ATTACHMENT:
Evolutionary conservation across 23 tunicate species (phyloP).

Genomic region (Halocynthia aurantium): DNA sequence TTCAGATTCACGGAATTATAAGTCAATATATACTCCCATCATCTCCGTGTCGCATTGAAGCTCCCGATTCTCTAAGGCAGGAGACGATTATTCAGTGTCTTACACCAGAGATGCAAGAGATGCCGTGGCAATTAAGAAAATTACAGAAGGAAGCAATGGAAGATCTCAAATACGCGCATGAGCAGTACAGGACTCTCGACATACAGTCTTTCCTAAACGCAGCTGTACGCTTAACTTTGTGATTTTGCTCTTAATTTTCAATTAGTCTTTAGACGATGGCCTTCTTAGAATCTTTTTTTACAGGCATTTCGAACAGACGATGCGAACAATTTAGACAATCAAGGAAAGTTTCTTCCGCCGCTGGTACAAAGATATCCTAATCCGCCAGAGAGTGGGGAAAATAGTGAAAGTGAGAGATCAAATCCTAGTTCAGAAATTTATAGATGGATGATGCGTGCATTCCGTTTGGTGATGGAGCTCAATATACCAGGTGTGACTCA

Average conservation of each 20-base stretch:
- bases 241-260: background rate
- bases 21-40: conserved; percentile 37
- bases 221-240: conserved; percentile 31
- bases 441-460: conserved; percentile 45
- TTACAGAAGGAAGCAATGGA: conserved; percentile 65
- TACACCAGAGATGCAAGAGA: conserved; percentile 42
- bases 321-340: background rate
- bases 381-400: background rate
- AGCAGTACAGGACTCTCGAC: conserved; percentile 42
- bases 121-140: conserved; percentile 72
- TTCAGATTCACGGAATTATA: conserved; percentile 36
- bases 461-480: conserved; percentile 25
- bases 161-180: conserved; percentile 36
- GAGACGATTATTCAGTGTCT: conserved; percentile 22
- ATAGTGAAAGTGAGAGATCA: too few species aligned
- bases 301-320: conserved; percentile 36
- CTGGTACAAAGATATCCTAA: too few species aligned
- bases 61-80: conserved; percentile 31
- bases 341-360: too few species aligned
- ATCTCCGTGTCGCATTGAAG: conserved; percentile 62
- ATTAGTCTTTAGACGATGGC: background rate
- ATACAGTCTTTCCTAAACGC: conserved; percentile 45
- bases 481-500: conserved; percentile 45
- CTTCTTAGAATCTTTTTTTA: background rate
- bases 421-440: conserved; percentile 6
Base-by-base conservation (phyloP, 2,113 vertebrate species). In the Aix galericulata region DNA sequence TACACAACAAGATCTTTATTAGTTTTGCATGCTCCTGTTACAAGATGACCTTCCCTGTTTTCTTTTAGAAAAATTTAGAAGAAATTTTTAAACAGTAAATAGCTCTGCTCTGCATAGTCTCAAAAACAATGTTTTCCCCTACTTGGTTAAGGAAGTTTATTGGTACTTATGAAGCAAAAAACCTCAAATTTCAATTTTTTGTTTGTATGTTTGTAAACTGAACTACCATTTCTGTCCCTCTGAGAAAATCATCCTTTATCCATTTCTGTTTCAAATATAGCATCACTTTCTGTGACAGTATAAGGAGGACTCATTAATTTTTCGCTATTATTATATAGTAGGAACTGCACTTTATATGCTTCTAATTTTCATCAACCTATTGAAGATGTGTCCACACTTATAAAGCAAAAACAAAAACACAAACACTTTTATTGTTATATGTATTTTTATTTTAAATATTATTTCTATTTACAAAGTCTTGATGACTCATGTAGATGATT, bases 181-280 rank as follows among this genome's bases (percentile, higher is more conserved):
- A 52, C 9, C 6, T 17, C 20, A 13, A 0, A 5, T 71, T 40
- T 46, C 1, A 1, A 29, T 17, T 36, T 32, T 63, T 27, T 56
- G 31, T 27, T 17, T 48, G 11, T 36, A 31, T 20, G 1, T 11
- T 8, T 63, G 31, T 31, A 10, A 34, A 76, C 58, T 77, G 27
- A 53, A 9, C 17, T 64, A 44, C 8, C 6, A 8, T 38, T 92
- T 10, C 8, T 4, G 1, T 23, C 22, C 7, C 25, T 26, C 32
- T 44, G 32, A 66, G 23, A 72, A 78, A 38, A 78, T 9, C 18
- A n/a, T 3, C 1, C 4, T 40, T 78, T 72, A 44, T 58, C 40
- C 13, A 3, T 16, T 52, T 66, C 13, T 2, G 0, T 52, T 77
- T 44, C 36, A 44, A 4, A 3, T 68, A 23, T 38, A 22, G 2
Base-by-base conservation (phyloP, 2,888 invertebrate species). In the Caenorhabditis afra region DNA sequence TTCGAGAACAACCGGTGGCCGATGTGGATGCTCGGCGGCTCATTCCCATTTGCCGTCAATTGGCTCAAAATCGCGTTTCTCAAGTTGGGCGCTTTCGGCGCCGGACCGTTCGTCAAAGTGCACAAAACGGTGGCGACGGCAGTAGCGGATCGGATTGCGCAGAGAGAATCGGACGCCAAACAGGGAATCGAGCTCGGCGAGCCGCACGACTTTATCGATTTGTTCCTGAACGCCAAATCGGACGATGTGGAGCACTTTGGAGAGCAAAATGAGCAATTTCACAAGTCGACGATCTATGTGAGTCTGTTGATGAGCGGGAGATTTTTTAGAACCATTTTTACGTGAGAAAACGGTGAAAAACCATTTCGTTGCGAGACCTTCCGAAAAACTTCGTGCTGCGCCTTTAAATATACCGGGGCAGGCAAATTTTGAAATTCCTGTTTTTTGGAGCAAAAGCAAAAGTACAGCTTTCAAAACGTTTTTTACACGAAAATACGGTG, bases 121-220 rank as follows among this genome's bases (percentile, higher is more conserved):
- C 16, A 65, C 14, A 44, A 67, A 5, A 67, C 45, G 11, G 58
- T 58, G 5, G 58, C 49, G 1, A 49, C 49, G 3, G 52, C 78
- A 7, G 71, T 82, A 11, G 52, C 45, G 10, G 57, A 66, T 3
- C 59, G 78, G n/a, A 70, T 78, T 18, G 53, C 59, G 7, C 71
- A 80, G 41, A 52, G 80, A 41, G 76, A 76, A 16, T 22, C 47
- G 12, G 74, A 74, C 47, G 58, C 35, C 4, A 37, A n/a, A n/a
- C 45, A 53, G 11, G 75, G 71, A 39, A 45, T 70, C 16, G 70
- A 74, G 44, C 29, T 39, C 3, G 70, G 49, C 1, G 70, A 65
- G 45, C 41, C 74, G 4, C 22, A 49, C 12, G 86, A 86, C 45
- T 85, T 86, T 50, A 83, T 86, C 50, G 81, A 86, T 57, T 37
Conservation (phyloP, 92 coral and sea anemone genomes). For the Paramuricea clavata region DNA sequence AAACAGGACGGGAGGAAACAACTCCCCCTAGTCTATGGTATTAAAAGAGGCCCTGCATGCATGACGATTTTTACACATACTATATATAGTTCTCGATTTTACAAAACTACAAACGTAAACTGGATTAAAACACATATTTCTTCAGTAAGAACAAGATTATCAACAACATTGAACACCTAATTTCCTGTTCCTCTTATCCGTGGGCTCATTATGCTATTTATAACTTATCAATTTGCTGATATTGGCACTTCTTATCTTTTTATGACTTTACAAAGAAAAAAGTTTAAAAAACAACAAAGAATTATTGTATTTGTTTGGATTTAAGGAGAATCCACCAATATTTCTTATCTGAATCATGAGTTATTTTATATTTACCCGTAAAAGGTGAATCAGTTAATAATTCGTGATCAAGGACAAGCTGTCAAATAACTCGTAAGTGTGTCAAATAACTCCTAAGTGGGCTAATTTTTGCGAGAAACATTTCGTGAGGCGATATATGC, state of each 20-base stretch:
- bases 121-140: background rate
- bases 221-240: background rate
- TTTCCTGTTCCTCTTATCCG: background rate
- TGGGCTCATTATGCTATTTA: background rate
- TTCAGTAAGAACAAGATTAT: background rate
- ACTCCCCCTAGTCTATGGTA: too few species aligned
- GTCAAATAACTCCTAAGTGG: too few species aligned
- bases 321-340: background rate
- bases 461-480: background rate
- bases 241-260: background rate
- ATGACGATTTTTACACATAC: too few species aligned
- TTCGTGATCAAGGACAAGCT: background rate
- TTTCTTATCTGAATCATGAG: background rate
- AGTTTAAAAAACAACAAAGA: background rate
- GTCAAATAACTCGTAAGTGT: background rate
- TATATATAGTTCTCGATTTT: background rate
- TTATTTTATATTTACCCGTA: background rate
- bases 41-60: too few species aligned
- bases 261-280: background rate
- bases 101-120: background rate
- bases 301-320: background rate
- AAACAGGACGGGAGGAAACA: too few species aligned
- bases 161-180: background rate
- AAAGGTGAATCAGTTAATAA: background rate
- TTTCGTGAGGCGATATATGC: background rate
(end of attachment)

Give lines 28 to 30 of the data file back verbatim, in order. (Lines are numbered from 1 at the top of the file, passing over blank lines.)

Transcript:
- bases 421-440: conserved; percentile 6
Base-by-base conservation (phyloP, 2,113 vertebrate species). In the Aix galericulata region DNA sequence TACACAACAAGATCTTTATTAGTTTTGCATGCTCCTGTTACAAGATGACCTTCCCTGTTTTCTTTTAGAAAAATTTAGAAGAAATTTTTAAACAGTAAATAGCTCTGCTCTGCATAGTCTCAAAAACAATGTTTTCCCCTACTTGGTTAAGGAAGTTTATTGGTACTTATGAAGCAAAAAACCTCAAATTTCAATTTTTTGTTTGTATGTTTGTAAACTGAACTACCATTTCTGTCCCTCTGAGAAAATCATCCTTTATCCATTTCTGTTTCAAATATAGCATCACTTTCTGTGACAGTATAAGGAGGACTCATTAATTTTTCGCTATTATTATATAGTAGGAACTGCACTTTATATGCTTCTAATTTTCATCAACCTATTGAAGATGTGTCCACACTTATAAAGCAAAAACAAAAACACAAACACTTTTATTGTTATATGTATTTTTATTTTAAATATTATTTCTATTTACAAAGTCTTGATGACTCATGTAGATGATT, bases 181-280 rank as follows among this genome's bases (percentile, higher is more conserved):
- A 52, C 9, C 6, T 17, C 20, A 13, A 0, A 5, T 71, T 40